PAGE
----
43 Fracture Healing Bone is Alive – Blood Supply from both intra-medullary and periosteal sources Age determines metabolic rate – The younger the patient, the faster the process Consistent healing Pattern – Stages of healing – Acute versus chronic – Allow aging of the fracture pattern

44 Fracture Healing Acute fracture – May or may not swell Early Callous Formation – Appears at 5 to 7 days Mature Callus – Fracture line disappears at about 4 weeks Re-modeling – May take years The younger, the better

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48 Bone 101 Children Grow through growth plates on the end of the bone – Tube of tooth paste Fractures remodel best at the ends of the bone Angular deformities correct in the plane of the joint

49 Bruises Caused by hemorrhage into the skin – Small vessels rupture – Can be caused by anything disrupting those vessels Petechiae – small punctate hemorrhages – May be caused by emboli Can occur in internal organs – Thymus gland in the neck

50 Bruises Resolve by reabsorbtion – Blood products brake down Porphyrins – Blood pigments Blue to red to green to yellow Able to date “loosely” by color – Depends on metabolic status – Depends on nutrition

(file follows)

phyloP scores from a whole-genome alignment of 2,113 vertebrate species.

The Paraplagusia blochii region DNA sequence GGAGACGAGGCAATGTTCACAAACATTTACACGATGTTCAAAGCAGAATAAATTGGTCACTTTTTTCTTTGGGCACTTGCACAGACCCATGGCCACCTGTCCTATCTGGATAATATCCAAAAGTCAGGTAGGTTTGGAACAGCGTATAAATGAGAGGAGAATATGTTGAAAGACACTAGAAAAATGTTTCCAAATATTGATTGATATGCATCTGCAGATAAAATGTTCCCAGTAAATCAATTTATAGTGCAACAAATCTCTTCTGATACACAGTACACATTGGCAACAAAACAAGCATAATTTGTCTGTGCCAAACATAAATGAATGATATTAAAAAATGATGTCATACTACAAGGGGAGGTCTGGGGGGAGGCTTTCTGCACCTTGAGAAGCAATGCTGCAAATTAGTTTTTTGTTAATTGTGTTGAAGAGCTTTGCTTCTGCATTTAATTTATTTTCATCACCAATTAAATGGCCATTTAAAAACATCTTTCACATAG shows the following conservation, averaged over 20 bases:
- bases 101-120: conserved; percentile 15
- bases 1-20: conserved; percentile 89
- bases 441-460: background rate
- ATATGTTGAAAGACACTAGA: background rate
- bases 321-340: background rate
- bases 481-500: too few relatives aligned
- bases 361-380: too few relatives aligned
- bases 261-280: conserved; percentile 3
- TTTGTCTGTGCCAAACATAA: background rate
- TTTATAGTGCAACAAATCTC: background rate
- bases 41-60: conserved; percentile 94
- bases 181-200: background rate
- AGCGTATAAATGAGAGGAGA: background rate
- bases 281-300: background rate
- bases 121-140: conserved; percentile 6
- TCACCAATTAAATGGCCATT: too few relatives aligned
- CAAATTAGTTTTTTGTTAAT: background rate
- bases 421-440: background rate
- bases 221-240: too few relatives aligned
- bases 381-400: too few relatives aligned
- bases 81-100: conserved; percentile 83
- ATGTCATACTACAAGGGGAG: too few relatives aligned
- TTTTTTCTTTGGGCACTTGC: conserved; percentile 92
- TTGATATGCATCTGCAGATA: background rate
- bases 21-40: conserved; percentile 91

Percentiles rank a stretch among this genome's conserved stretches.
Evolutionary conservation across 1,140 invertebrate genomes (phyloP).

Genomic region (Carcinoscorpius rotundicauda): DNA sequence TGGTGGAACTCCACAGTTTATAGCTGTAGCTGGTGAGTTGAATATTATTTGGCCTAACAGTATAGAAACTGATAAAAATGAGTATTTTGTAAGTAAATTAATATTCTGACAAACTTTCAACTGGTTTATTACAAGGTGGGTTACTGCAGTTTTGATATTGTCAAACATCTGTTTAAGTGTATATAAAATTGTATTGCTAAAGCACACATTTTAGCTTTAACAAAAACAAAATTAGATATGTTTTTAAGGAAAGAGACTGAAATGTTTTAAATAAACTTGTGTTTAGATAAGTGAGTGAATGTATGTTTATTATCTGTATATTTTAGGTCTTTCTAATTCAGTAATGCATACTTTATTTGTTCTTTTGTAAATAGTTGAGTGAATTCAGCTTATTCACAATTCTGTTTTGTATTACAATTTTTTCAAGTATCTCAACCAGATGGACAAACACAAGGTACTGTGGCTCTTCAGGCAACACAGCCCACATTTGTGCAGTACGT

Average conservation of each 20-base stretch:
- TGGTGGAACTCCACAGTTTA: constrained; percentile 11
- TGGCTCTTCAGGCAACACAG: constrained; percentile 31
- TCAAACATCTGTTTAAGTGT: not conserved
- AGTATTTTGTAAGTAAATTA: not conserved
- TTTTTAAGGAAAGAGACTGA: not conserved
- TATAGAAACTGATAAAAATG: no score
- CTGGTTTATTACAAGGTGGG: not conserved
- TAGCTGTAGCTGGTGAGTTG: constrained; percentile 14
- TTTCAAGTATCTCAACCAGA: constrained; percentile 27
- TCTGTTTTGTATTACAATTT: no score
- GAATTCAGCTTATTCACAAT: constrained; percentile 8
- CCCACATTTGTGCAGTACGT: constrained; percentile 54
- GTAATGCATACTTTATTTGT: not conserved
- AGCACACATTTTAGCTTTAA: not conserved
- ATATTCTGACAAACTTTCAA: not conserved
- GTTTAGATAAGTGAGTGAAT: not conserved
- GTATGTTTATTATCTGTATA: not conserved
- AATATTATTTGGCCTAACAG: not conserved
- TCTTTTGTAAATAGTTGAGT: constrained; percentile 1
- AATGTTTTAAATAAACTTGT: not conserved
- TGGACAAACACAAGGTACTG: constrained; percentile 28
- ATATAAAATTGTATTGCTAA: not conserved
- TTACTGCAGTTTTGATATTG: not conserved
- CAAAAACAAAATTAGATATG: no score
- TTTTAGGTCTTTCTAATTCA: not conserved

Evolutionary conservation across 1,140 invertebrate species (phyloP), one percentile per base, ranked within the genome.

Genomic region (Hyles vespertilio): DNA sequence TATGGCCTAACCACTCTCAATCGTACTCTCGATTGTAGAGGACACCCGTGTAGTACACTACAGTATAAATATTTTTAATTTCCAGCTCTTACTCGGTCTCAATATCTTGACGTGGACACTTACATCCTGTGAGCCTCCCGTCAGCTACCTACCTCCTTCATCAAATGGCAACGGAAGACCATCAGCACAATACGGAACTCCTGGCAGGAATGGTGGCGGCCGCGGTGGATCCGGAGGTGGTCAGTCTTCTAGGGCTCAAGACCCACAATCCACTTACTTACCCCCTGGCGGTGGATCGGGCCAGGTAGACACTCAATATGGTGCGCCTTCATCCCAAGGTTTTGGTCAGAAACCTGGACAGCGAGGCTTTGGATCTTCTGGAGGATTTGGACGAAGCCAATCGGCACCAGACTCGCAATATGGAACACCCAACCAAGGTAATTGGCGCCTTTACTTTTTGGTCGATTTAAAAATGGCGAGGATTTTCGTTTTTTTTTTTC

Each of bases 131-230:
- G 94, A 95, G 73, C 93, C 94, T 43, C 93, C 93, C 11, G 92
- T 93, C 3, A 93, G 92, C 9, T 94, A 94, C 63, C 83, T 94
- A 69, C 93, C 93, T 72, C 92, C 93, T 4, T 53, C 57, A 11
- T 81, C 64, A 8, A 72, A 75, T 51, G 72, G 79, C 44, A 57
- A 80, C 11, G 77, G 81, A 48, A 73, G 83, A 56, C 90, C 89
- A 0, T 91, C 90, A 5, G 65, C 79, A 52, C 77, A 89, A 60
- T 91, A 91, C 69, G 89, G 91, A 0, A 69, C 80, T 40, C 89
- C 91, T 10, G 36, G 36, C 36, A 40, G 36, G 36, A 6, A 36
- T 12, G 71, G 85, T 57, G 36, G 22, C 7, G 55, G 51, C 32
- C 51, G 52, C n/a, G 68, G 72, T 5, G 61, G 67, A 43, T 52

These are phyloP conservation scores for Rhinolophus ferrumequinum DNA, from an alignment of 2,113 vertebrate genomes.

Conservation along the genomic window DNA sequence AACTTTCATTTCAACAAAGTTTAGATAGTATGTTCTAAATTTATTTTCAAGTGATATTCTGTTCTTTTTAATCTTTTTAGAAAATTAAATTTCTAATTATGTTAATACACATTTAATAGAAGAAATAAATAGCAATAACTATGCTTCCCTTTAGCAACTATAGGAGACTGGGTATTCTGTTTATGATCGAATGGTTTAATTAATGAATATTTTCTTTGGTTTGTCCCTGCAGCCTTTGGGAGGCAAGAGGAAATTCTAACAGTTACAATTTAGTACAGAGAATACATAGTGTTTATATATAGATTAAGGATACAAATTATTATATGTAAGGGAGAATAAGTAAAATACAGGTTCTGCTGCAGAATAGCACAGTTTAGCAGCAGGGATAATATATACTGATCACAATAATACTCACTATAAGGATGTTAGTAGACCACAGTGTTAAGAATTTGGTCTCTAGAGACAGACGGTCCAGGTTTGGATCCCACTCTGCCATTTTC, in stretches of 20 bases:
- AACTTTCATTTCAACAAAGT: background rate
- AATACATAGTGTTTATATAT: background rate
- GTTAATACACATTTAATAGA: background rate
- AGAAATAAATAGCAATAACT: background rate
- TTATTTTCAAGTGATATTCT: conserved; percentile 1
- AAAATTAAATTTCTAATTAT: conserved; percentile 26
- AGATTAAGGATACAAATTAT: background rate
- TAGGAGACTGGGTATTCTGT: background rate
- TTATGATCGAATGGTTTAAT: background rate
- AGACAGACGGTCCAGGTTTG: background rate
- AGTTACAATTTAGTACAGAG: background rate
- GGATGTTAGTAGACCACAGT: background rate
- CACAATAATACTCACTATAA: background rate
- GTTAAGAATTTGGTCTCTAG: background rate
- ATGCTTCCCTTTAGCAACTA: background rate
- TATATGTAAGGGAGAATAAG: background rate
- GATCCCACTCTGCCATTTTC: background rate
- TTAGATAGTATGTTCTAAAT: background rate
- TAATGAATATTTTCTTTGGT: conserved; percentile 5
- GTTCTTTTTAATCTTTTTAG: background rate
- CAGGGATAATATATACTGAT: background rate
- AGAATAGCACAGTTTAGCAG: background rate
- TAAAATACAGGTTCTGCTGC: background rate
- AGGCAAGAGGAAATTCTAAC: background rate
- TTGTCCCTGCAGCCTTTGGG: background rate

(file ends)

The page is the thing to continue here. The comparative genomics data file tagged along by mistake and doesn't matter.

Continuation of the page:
51 Retinal Hemorrhages Key link – abuse/tools/retinal-hemorrhage.htm Bleeding involving small vessels at back of the retina – Caused by increase / decrease in presure – Can be unilateral – Associated with traumatic brain injury

52 Retinal Hemorrhages Can it be associated with accidental injury? – Case reports of 3 children with household trauma Localized to the posterior pole – 215 children – 2 with hemorrhages Both in MVAs Can be caused by CPR – 117 children examined – 9 positive Not caused by seizures

53 Retinal Hemorrhages Neonates – examined at 1 week – Vacuum extraction higher than C section – 15% incidence Resolved usually in 1 week – can take up to 6 weeks Purtscher retinopathy – Ecchymosis of the chest associated with RH Terson Syndrome – Vitreous hemorrhage associated with sub arachnoid hemorrhage

54 Thank You